b.1860 – d.1910
Alfred William Boulton was born in Lambeth on the 18th of June 1860, the first child of William Boulton and his wife Elizabeth Ann (née Ennor). The couple had married at the Church of St Mary Magdalene in Bermondsey on the 5th of September 1859.
According to the marriage register, 22 year-old William was a glover, like his father Isaac. Elizabeth was 20 years old, the daughter of William Ennor, a carpenter. From the 1871 census we know that William was born in Ashton Keynes, Wiltshire and Elizabeth in Exeter, Devon.
It has not been possible to find William, Elizabeth and their baby son in the 1861 census. Intriguingly, however, a 21 year old glover called William Boulton, born in Ashton Keynes, Wiltshire appears in the census. He was lodging at the home of builder Richard Lear and his family on Violet Hill in St Marylebone.
Research has shown that there were several branches of the Boulton family living in Wiltshire at that time, a number of whom were involved in glove-making.
Indeed, towards the end of the century the Boulton family would come to dominate the glove-industry in Westbury, Wiltshire.
One of the first factories to be set up was by a William Boulton, whose success was helped by his invention of the Boulton cut thumb, a technique which simplified the manufacturing process.
We know he was operating in Westbury before 1871 and by 1889 his sons had established the firm of Boulton Bros. The company thrived and gloves were exported around the world, especially to the USA. Boultons continued to trade until the 1970s when it was taken over by Dents and production moved to Warminster.
In the 1871 Census, we find the Boultons living in New Road Rotherhithe. William is working as a glove cutter and Elizabeth has given birth to five more children, Ernest, born in 1862, Edward (1864), Frank (1865), Harry (1867) and Anne Elizabeth (1870). Living with them are William’s father, Isaac, and Elizabeth’s younger sister, Eliza.
On the 18th of September 1875, 15 year-old Alfred joined the Royal Navy. Until he was discharged four years later, Alfred served on HMS Fisgard (a shore establishment used for training) , HMS Ganges, HMS Impregnable, HMS Flamingo, HMS Achilles and HMS Hibernia.
Unfortunately, it is clear that Alfred did not have the discipline required for a career in the Royal Navy. His character assessment was never better than ‘fair only’ and on two occasions ‘indifferent’. He was put in the cells twice, once for five days and once for fourteen days. Finally, on the 29th of October 1879, he was discharged from the service as ‘objectionable’ with the character assessment ‘bad’.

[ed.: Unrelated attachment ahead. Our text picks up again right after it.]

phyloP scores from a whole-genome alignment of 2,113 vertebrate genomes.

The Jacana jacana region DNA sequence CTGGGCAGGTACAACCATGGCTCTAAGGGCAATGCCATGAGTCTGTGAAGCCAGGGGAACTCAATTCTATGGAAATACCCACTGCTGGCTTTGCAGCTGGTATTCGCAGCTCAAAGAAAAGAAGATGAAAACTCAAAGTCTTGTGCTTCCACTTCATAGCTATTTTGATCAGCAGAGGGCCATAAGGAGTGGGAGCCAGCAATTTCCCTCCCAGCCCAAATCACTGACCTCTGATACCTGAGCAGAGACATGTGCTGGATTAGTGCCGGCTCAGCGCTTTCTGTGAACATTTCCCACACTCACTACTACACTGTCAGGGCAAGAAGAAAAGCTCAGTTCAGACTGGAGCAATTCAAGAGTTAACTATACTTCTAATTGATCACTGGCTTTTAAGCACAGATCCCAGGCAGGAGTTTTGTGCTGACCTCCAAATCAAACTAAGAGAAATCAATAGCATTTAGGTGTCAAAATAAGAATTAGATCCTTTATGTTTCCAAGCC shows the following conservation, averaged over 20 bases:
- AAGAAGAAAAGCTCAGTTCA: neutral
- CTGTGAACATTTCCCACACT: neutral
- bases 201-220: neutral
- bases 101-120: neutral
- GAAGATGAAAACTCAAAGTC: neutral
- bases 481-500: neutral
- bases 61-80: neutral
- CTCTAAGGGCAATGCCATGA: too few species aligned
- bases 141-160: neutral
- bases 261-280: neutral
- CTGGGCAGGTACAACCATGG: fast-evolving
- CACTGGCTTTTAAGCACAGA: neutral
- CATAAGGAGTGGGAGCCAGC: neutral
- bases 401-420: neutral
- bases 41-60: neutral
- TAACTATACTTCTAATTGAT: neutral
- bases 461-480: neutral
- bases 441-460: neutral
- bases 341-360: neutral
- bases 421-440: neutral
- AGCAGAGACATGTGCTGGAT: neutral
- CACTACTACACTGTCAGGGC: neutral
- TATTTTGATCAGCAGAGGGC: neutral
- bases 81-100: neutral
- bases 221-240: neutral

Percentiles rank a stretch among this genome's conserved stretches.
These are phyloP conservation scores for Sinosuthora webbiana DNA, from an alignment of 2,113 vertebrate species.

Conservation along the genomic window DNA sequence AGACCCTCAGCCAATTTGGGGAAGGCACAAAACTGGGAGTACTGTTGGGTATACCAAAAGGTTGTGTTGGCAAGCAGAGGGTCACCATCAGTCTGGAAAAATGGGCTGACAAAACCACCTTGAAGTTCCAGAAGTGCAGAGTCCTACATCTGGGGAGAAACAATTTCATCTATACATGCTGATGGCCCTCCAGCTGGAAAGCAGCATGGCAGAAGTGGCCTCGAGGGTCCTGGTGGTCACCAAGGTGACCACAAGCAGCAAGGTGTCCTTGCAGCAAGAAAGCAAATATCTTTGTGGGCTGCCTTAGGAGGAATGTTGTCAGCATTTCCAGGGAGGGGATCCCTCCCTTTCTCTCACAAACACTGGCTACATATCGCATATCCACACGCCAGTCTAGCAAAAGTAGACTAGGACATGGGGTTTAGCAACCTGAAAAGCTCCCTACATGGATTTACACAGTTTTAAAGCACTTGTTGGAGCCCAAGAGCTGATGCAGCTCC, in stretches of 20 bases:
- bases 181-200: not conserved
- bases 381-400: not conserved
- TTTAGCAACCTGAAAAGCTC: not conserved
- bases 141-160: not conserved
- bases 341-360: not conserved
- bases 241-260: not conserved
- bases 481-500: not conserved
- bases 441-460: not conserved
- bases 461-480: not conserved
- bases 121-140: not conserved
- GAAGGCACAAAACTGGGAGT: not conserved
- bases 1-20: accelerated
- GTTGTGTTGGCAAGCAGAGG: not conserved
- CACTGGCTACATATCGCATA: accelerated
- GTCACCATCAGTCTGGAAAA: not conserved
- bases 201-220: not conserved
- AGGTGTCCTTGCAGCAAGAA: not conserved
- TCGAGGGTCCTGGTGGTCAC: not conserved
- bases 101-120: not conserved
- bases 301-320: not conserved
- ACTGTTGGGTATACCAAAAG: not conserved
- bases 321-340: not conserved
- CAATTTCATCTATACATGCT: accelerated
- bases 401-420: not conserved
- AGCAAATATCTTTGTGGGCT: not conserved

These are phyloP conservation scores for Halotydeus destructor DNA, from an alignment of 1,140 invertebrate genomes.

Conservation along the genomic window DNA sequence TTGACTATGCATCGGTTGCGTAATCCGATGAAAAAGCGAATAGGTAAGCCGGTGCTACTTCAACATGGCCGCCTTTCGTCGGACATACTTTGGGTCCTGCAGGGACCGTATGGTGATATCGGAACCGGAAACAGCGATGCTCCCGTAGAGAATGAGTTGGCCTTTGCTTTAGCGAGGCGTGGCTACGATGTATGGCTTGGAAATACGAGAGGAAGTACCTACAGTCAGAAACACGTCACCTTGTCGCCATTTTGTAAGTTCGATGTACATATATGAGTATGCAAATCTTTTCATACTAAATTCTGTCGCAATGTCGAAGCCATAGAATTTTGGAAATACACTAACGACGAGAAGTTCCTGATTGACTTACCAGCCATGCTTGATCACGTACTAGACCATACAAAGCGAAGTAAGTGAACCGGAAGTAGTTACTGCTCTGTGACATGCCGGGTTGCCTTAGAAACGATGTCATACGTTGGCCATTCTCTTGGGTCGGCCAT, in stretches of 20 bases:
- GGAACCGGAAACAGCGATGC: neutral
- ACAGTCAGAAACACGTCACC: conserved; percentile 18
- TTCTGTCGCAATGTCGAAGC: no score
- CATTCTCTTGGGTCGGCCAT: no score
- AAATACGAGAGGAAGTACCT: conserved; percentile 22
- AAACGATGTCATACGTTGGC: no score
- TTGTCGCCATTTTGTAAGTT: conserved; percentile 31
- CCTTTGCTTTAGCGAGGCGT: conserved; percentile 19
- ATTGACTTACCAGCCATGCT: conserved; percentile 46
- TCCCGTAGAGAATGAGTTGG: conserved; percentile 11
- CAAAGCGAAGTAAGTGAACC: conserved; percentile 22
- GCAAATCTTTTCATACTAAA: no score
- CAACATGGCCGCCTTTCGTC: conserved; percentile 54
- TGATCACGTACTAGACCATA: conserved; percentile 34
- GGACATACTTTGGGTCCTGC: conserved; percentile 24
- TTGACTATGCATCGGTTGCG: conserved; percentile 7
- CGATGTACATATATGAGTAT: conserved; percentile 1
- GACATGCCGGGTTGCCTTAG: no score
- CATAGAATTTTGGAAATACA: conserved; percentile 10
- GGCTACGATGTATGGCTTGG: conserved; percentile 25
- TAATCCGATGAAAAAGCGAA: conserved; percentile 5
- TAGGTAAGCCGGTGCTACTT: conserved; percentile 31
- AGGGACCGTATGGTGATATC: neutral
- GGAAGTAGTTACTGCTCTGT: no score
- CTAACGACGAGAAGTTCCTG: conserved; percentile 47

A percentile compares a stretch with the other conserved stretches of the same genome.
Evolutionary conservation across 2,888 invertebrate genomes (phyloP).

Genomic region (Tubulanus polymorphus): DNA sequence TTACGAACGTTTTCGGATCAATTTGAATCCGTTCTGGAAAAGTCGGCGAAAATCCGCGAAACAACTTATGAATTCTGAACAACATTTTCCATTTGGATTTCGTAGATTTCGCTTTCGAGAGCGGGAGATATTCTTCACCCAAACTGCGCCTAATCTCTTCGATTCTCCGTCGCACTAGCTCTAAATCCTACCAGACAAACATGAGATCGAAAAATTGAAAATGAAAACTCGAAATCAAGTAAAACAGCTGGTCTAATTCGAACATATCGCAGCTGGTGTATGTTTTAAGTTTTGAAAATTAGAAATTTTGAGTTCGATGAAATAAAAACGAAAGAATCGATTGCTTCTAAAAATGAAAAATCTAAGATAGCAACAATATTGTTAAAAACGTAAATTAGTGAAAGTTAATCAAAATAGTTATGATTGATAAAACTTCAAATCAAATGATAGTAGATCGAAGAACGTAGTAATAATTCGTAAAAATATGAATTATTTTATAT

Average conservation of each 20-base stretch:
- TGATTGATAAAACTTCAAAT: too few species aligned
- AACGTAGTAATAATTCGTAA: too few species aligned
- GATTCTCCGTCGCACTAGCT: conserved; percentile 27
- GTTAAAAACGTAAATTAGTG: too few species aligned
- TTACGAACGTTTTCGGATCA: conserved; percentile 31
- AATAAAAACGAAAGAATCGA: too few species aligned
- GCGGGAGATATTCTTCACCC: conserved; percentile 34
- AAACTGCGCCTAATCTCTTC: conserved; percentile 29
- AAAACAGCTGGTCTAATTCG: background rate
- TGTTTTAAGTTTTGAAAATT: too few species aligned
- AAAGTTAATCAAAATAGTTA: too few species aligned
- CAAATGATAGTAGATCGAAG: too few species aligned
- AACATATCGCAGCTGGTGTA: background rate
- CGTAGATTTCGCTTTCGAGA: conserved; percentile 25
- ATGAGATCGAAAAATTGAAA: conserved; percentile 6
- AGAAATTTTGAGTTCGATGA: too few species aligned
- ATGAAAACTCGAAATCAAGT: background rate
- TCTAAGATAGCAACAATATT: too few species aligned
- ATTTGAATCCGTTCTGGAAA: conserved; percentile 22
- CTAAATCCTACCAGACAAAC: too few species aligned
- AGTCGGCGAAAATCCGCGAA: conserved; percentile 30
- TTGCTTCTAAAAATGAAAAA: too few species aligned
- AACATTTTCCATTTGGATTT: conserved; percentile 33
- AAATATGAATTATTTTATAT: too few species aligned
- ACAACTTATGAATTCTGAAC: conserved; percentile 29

From his discharge papers we learn that 19 year-old Alfred was 5’3” tall with light coloured hair, hazel eyes and a pale complexion. He also had scars on the palm of his right hand and over his nose.
1880s and marriage
In the 1881 census Alfred is back living with his parents and siblings at 1, St Thomas Road, Lambeth. Now 20 years old, Alfred is a sailor in the ‘merchant services’. His brother Edward is a glove cutter like their father and Frank is a printer’s boy.
In the 2nd quarter of 1884 Alfred married Mary Murphy in St Saviour, Southwark. Mary was born in Southwark in the 3rd quarter of 1867 to Eugene Murphy and his wife Mary (née Crimmins). No further details of the family have been found.
Alfred and Mary’s first child, a son named Alfred Henry, was born in the 2nd quarter of 1886, followed by Sydney George in the 4th quarter of 1890. In the 1891 census we find the family living at 15, Lees Terrace, St Paul, Deptford. Alfred is a general labourer. Tragically, Sydney died later that year aged 1.
On the 26th of February 1894 Alfred Henry was admitted to Mawbey Road School in Southwark. From the admissions register we learn that the Boultons are living at 47, Coopers Road in Southwark. Alfred senior is working as a corn-porter. This occupation title usually referred to someone who worked at the dock, unloading corn from ships and moving it into storage and vice versa.
In the 4th quarter of 1894 Mary gave birth to the couple’s third child, a daughter named Mary Louise. However, their joy at the birth would not last long as Mary Louise died in the 2nd quarter of 1895 before reaching her 1st birthday. One can only imagine how distraught Alfred and Mary must have felt to lose two children in just four years and the effect the deaths would have had on their mental health.
The 20th century
Unfortunately, it has not been possible to find the Boultons in the 1901 census.
We do not know exactly when Mary died but she does not appear in the 1911 census. Two women of her estimated age named Mary Boulton died in Southwark after 1894, one in 1901 and the other in 1909. As we will see, later events suggest that it is more likely that Mary died before 1908.
We do not know the nature of Alfred’s mental health problems or when they began but on the 17th of June 1908 he was admitted to St Olave’s Workhouse, Parish Street in Bermondsey, described as ‘alleged insane’.
We learn from the admission register that he was last resident at Grange Road Police Station and his nearest relative is given as his son Alfred Henry, which would suggest that Mary had already died. Alfred Henry is serving in the Royal Dublin Fusiliers.
After spending a week in the workhouse Alfred was admitted to Long Grove on the 24th of June, 1908. He died there on the 19th of March 1910. Alfred was buried in Horton Cemetery on the 24th of March 1910 in plot 717a.
In the 1911 Census, we find Alfred Henry is still serving as a private in the 2nd Dublin Fusiliers, based in the Tournay Barracks in Aldershot. After that we lose sight of him, though on the 4th of June 1920 a 36 year-old man named Alfred Henry Boulton was admitted to Bow Road Workhouse in the City of London. He was discharged three weeks later at his own request.